Every year, national Parliamentarians from all European countries meet with their peers in the European Parliament in Brussels to discuss hot topics and foster greater cooperation. The Panama Papers was one of the key issues discussed yesterday. The outcome was clear: unanimous willingness to do more in the fight against money laundering, tax evasion and tax avoidance.
It is not every day that you can hear Parliamentarians from different political groups and different countries agreeing with each other. But on Panama Papers, and the impact on our economies, the collective answer was that more has to be done at the European level. As tax dodging and money laundering know no border, we need to unite to fight these phenomena.
Parliamentarians called for a European blacklist of tax havens (something that is currently in the making), a European anti-fraud agency to better coordinate Member States’ efforts, and greater public transparency to show where large companies pay taxes and who own them. For this, public registries in all EU Member States should be created where information on who owns companies (their ‘beneficial owner’) will be available for anyone to check. This is what Greens are pushing for in the current revision of the Anti-Money Laundering legislation (also ongoing).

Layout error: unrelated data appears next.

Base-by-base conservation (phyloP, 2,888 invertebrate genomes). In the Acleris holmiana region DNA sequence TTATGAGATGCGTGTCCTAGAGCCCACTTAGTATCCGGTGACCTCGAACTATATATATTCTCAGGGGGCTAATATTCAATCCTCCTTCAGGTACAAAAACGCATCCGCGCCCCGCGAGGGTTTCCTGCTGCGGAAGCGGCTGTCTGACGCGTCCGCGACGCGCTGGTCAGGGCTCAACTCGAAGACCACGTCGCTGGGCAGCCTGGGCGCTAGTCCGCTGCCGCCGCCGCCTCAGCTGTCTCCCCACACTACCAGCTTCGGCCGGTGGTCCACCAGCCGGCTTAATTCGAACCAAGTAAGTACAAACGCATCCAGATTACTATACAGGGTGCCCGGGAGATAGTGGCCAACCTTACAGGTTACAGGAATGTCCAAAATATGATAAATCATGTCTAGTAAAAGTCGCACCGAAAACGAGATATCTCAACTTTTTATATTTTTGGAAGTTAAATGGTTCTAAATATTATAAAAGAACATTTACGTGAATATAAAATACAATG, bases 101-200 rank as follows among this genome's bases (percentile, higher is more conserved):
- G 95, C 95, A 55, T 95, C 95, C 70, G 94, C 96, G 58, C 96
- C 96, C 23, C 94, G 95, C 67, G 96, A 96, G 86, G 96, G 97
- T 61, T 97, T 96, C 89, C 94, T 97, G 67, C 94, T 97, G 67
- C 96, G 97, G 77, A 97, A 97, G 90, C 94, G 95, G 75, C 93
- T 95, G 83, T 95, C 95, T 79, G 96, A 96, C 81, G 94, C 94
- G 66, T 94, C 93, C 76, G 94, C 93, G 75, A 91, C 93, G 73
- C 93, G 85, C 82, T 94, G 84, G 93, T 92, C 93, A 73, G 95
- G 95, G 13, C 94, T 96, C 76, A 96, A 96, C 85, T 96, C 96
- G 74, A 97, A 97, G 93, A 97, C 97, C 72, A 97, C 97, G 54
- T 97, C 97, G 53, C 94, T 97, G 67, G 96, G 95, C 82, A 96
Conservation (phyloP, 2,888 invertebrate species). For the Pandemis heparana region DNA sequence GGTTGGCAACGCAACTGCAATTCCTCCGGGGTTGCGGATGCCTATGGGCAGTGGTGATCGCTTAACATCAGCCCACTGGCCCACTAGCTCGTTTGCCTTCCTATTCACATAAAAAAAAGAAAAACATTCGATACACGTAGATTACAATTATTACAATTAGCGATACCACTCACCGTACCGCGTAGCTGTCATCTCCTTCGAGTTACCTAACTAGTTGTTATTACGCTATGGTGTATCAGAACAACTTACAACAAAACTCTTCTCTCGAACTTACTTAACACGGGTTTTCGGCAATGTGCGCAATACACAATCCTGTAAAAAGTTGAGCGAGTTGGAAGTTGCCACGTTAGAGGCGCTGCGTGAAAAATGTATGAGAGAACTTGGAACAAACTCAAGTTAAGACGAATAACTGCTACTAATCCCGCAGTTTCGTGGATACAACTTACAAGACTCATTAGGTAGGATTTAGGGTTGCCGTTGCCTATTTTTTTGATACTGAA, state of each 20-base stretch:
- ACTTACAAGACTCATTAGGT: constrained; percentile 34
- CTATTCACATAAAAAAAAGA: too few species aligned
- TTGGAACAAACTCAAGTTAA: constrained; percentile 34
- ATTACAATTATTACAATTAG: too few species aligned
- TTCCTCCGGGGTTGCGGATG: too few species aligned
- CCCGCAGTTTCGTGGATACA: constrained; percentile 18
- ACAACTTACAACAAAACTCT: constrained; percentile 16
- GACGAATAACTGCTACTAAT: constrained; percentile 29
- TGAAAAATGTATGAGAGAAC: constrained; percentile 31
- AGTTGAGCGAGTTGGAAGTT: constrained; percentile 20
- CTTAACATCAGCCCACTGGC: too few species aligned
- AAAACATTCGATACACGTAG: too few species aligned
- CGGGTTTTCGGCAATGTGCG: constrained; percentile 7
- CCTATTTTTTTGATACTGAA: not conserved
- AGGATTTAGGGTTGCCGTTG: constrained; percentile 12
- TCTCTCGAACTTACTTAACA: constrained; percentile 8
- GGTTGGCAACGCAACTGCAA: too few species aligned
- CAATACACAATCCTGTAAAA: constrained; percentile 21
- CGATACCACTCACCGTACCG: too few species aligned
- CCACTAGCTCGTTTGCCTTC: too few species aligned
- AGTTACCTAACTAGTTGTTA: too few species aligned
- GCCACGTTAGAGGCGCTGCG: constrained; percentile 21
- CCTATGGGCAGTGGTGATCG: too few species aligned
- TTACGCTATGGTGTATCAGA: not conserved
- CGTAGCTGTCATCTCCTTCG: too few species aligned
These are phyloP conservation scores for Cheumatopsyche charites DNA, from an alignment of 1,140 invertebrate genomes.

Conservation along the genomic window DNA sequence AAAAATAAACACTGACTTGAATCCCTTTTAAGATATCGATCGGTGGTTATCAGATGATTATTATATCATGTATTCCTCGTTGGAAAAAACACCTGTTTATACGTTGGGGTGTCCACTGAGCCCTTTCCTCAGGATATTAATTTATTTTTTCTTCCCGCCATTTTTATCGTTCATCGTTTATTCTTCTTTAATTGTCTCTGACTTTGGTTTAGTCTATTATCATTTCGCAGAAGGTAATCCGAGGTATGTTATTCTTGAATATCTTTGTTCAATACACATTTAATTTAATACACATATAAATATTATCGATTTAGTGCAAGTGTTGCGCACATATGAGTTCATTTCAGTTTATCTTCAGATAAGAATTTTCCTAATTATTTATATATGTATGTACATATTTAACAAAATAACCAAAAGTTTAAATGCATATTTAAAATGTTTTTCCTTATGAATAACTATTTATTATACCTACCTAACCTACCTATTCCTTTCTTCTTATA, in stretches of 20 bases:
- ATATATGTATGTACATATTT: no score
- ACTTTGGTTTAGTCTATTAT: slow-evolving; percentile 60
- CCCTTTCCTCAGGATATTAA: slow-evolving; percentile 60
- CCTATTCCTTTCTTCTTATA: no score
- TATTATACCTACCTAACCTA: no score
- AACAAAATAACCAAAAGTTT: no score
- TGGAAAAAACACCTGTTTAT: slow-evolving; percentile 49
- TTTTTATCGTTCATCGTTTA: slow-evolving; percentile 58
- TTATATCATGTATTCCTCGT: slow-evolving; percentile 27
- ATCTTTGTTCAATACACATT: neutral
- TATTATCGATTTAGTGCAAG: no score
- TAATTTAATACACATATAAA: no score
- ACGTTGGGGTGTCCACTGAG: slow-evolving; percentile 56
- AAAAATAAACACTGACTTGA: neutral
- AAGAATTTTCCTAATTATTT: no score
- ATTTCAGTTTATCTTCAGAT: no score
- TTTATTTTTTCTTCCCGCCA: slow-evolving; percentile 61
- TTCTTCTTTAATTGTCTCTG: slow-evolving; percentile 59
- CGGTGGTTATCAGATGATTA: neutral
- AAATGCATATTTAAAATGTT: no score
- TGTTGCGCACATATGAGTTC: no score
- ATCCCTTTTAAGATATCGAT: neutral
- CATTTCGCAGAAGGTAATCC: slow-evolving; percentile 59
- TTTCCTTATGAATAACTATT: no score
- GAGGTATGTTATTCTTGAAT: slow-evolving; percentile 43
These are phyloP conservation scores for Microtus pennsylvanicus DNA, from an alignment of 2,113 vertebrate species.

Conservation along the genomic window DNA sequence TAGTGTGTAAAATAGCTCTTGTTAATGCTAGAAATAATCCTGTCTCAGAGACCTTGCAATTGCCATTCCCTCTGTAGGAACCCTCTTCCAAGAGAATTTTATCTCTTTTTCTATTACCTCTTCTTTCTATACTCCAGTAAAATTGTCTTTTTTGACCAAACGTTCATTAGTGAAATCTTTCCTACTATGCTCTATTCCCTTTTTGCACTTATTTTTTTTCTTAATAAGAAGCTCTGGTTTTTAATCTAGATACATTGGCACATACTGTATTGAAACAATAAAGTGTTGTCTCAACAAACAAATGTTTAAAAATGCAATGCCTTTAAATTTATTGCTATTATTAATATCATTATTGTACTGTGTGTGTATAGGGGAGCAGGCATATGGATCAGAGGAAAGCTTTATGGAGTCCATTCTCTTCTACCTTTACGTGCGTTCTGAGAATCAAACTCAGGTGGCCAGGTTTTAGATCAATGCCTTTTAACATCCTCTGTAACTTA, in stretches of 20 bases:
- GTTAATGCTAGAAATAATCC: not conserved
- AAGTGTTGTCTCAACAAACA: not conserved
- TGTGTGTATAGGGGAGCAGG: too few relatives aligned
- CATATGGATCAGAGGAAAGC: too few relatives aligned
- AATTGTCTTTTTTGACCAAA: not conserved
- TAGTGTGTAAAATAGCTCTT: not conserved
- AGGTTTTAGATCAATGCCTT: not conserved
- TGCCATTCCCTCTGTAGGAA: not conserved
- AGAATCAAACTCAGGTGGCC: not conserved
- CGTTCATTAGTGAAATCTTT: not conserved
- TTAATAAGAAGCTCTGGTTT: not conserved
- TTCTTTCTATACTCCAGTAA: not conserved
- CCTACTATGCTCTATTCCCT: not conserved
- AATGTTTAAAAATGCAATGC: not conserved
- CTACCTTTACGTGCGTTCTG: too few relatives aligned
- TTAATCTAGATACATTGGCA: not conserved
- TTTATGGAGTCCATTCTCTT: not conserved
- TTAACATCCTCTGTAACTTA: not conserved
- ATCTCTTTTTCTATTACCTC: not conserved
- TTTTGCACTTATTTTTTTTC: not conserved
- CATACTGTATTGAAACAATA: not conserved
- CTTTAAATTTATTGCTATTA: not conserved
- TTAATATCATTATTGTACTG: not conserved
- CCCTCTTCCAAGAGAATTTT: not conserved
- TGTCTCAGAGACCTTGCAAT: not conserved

More surprising perhaps was that all called for greater collaboration among Member States, and less tax competition. Many complained about the lack of political will from their governments to close tax loopholes and to prevent the middle-men - banks, law firms, accounting companies - from assisting their clients in hiding money offshore. In one of our recent studies, we showed how Europe is actually the second region in the world when it comes to the number of intermediaries registered, with countries like the UK and Luxembourg unfortunately scoring quite high.
We agree that, with the election of Donald Trump, Europe has more to gain if we play together. This means we should end the practice of some European countries of stealing the tax base of their neighbours. We should have a new motto: “unity is strength”. It is also time for our EU governments to listen more to their national (and European) Parliaments, like in the case of the Netherlands, where the Dutch government ignored a plea from Parliamentarians not to postpone the closing of a tax loophole currently being discussed in the Council. The Dutch government requested the change not be made until 2024, as if fighting tax avoidance could wait another seven years!
Europe can deliver greater tax justice, leading to greater social justice. This is exactly what we will discuss this week end at our European Ideas Lab event (more information here), where Greens co-President Philippe Lamberts will lead a session on social justice.